“Every object conceals another…” – Luis Buñuel

SHIFT! RE-APPROPRIATED makes us think about giving material which is deemed no longer useful a renewed meaningfulness, about breathing new life into what has been relegated as unusuable. And this in turn makes us question what exactly it is that makes something no longer meaningful or useful. What (if any) thought goes into this delineation, into this judgment of what is useful or not? SHIFT! RE-APPROPRIATED also raises another interesting point: by asking contributors to re-claim and reappropriate, does the project end up actually fetishising the Shift! material? Does the material start to feel almost too precious because it has been assigned a new kind of “meaning”? Or more importantly, does this fetishising take anything away from, or devalue the re-appropriation of the original publications themselves? Or perhaps, on the contrary, it makes us think about how objects contain meaning, how they contain (hi)stories of what came before. And how these (hi)stories very much inform and inject (new) meaning into the re-appropriated material.

The project also has socio-cultural repercussions: SHIFT! RE-APPROPRIATED asks us to call into question the current market saturation of printed matter. When walking into any bookstore we ask ourselves : how necessary are most of these publications? We judge and we select and we prioritise according to substance, worth, necessity. Taking this one step further, SHIFT! RE-APPROPRIATED not only encourages us to ask ourselves these questions about “other” printed matter, but ultimately Shift! questions its own relevance, meaning and substance. And this in turn begs the question: is there an underlying paradox in the fact that SHIFT! RE-APPROPRIATED is actually adding more, contributing to this saturation of printed matter, albeit by re-using and re-inventing existing material? Or instead: we can see this project as Shift!‘s way of furthering its own tradition of probing and questioning the publication in and of itself – as well as publishing at large. Or in the words of the slogan-style spread in the centre of the catalogue : „Challenge the increasing saturation of printed matter. What do you plan to do with this when you‘re done with it?” SHIFT! RE-APPROPRIATED is a way for the publication to question its own existence, as well as its place in the current market and cultural climate by re-appropriating itself, reclaiming itself and re-inventing itself.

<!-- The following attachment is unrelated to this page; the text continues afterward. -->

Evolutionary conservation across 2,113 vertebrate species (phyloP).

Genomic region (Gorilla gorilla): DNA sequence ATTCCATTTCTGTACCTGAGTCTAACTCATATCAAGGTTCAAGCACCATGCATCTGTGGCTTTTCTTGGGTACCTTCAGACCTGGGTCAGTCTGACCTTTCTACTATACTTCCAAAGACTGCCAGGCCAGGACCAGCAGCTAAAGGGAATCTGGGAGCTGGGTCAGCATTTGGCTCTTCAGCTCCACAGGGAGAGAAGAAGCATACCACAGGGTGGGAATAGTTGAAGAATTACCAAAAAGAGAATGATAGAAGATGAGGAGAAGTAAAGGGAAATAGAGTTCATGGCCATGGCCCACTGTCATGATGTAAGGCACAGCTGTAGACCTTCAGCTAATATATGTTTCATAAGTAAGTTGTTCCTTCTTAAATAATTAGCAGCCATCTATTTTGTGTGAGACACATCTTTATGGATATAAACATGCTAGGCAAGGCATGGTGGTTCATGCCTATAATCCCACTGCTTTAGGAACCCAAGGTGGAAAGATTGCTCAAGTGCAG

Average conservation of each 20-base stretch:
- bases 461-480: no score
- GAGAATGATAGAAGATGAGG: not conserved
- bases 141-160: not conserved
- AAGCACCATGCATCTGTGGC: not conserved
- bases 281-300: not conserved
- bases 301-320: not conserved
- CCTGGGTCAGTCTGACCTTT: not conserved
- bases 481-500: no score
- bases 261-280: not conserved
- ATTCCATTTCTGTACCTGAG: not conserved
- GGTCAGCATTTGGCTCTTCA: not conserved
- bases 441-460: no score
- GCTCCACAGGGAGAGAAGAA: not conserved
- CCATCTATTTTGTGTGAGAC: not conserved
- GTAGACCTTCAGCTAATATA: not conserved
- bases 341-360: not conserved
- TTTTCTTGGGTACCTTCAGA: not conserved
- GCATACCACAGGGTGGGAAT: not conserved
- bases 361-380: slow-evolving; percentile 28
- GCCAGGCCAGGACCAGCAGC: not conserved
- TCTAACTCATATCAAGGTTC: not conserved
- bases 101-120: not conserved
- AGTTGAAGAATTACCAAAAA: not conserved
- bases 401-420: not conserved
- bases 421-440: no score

SHIFT! RE-APPROPRIATED: a concept developed by Anja Lutz and Anna Gerber.

Anja Lutz is a graphic designer based in Berlin. In 1995 she initiated the project Shift! as an experimental platform to push and question publishing. She is editor and art director of Shift!, comprising 15 publications thus far. She was visiting professor at the American University of Beirut and is currently artist in residence at Akademie Schloss Solitude, Stuttgart.

Anna Gerber is a designer and writer based in London. Her fi rst book, All Messed Up: Unpredictable Graphics is published by Laurence King Publishing in the UK and Harper Design in the US. She teaches on the MA Communication Course at Central Saint Martins College of Art & Design, London.

Contributing artists and designers:
Ingrid Arnell, Sophie Beard [], Sara De Bondt [], Fernando Cornejo [], Anna Gerber, Claudia Hardi, Valeria Hasse [], Elizabeth Haven [], CX Huth, i-dbuero [], Elle Janssen [], Silvia Kopp-Salvador [], I-Chun Liu [], Anja Lutz [], Dorothee Mahnkopf [], Susanne Olsson, Jo Posselt, Laercio Redondo, Lizzie Ridout [], Ellen Roth [], Markus Scheef, Katarina Sonnewend [], Anne Sřrensen [], Lilly Tomec [], Sibyl Trigg, Allyson Waller [], Welikenicethings [], Bianca Wendt & Jessie Whipple [], Micky Zhe Wang